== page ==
13 July 2021
Taxi ban drives down Chinese stocks
Ride-hailing apps have had a love-hate relationship with local authorities. Uber, for one, has faced various protests and bans across Europe.
The latest taxi app to hit the headlines is Didi – last week, Chinese authorities ordered its removal from mobile app stores in the country over data concerns. The app, which had recently listed in the US, immediately saw its shares drop – but it took Chinese tech stocks down with it!
In recent months, Chinese authorities have signalled a strong will to crack down on fast-growing tech companies – Alibaba being another notable recent casualty.
Delta and doubts
It wasn’t just Chinese tech markets that struggled midweek. The threat of the Delta COVID-19 variant to the health of supply chains caused a dip in global markets, while concerns about the pace of the global recovery from COVID-19 also weighed heavily.
On Wednesday, minutes from a recent Federal Open Market Committee meeting revealed a division over the future US policy, and anxieties over growing pricing pressure. On the same day, the Chinese government said it would cut the reserve ratio for banks to keep money flowing around the economy. Is this a warning sign that the Chinese Q2 GDP data might not reach market expectations? Some experts certainly thought so.
As a result, investors, economists and central banks began to take a slightly more pessimistic view on the pace of recovery – and Thursday saw markets fall across Europe, America and Asia.
UK recovery hopes dampened
Adding to market turbulence was the UK’s economic data for May, which revealed a growth of 0.8% – still 3.1% below its pre-pandemic peak. This came despite the month seeing indoor hospitality continuing to open up in May. Explaining these GDP figures, Paul Dales, Chief UK Economist at Capital Economics, noted:
“The optimistic slant is that it was due to the unusually wet weather. The pessimistic take is that it could be an early sign that materials and labour shortages are restraining output.”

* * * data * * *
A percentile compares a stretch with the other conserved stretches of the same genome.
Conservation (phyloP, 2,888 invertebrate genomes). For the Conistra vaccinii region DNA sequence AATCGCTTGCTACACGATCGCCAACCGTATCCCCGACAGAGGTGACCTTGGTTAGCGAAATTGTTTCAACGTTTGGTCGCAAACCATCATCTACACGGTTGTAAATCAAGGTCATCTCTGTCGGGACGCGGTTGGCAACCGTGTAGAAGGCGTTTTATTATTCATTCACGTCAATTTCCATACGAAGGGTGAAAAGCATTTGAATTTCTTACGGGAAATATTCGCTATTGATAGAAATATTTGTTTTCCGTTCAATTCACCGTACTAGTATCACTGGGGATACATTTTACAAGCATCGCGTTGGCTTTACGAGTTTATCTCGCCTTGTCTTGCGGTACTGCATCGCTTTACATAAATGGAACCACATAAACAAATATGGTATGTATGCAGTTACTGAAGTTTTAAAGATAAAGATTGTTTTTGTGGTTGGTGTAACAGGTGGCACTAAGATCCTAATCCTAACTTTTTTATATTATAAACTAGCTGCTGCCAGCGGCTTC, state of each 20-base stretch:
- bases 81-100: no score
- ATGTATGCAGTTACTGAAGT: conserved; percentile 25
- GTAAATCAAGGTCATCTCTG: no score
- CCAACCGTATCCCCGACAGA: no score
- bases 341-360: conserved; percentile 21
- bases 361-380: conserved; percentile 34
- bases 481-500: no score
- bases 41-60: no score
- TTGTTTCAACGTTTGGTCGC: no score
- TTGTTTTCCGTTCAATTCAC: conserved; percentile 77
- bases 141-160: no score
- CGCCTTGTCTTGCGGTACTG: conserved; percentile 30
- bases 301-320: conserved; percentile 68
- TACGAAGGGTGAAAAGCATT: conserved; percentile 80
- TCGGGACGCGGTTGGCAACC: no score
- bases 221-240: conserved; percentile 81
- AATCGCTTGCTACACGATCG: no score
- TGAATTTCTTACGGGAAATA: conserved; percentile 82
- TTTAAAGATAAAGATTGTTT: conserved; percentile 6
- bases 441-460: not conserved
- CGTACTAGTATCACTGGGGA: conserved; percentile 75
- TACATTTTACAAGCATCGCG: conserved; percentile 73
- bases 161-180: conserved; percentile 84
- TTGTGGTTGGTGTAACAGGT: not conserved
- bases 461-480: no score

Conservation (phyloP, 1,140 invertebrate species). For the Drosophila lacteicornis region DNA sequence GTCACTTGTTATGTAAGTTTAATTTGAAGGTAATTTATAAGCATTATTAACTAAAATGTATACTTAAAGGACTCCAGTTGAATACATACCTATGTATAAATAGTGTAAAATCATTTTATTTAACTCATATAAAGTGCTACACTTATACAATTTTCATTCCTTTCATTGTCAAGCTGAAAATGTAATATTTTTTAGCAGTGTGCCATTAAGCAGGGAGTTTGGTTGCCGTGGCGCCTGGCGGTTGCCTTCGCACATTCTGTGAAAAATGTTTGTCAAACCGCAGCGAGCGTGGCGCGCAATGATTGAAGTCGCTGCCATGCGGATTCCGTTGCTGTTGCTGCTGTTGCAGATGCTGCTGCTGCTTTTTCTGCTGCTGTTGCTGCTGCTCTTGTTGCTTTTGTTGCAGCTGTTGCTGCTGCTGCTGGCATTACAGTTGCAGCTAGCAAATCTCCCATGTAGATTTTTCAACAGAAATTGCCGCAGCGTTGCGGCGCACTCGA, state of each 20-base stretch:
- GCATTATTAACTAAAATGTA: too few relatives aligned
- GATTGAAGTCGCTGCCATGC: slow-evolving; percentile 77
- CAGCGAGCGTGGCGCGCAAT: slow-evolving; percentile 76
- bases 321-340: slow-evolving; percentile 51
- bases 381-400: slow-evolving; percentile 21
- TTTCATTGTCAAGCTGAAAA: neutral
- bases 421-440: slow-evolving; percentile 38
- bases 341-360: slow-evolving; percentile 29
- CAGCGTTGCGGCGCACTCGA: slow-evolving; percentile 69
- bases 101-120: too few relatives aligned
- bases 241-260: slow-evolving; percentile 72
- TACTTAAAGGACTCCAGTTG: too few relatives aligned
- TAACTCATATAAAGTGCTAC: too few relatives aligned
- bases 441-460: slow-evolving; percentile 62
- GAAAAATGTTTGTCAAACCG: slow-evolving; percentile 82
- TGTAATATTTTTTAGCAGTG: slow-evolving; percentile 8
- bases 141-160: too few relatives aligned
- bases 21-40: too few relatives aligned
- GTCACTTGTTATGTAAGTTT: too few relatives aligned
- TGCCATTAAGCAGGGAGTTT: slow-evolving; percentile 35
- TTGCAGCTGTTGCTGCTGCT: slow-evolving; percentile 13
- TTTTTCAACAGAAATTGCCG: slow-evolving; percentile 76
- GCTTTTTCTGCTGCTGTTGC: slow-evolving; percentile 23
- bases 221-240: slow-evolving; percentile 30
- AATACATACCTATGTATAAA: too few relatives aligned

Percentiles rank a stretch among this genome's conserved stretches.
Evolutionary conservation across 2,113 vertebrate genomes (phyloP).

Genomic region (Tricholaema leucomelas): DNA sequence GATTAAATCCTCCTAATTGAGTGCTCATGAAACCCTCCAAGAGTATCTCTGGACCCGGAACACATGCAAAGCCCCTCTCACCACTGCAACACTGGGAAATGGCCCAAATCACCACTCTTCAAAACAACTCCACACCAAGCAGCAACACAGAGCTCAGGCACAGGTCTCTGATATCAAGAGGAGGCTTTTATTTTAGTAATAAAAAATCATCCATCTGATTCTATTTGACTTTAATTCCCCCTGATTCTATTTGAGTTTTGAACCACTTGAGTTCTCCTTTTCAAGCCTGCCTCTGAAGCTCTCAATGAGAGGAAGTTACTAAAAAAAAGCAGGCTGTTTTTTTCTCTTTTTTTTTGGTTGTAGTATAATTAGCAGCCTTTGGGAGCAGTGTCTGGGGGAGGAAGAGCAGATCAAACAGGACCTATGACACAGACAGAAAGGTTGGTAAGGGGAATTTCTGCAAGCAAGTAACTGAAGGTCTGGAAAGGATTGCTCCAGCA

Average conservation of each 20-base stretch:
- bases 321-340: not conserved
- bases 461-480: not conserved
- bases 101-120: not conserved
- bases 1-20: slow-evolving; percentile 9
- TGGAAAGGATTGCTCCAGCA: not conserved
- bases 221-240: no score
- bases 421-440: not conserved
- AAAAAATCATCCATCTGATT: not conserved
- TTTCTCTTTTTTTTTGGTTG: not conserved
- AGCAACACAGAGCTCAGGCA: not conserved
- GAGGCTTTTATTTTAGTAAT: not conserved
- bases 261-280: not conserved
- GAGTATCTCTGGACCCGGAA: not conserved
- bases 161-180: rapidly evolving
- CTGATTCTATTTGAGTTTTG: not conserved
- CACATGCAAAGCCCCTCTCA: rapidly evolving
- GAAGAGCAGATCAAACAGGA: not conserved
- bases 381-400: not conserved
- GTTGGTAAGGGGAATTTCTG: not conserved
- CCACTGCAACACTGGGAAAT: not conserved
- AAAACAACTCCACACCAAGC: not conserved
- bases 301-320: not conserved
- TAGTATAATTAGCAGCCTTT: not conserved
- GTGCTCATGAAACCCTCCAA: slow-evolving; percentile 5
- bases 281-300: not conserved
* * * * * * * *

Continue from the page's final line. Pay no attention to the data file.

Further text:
Looking ahead, Dales added:
“Of course, the pace of the recovery was always going to slow as the economy climbed back towards its pre-crisis level. But we hadn’t expected it to slow so much so soon. As such, whereas we previously thought that GDP would return to its pre-crisis peak in August, October now looks a better bet.”
Ending the week on a high
There was a more positive end to the week, however, with markets recovering some lost ground on Friday.
Markets performed somewhat better – the STOXX Europe 600, which fell 1.7% on Thursday, recovered 1.3% by the end of the day, meaning it actually finished the week slightly up. There was a similar story in the UK, where the FTSE 100 Index’s fall on Thursday was followed by a 1.18% gain on Friday (it still ended the week slightly down, however). US markets followed a similar trend, falling on Thursday, but recovering some of these losses on Friday.
Yesterday (12 July), UK Prime Minister Boris Johnson confirmed that many of the remaining lockdown measures will end on 19 July. However, the rhetoric surrounding ‘Freedom Day’ has shifted since the roadmap was first announced, with caution being urged. The PM told the Downing Street press conference:
“It is absolutely vital that we proceed now with caution, and I cannot say this powerfully or emphatically enough: this pandemic is not over.”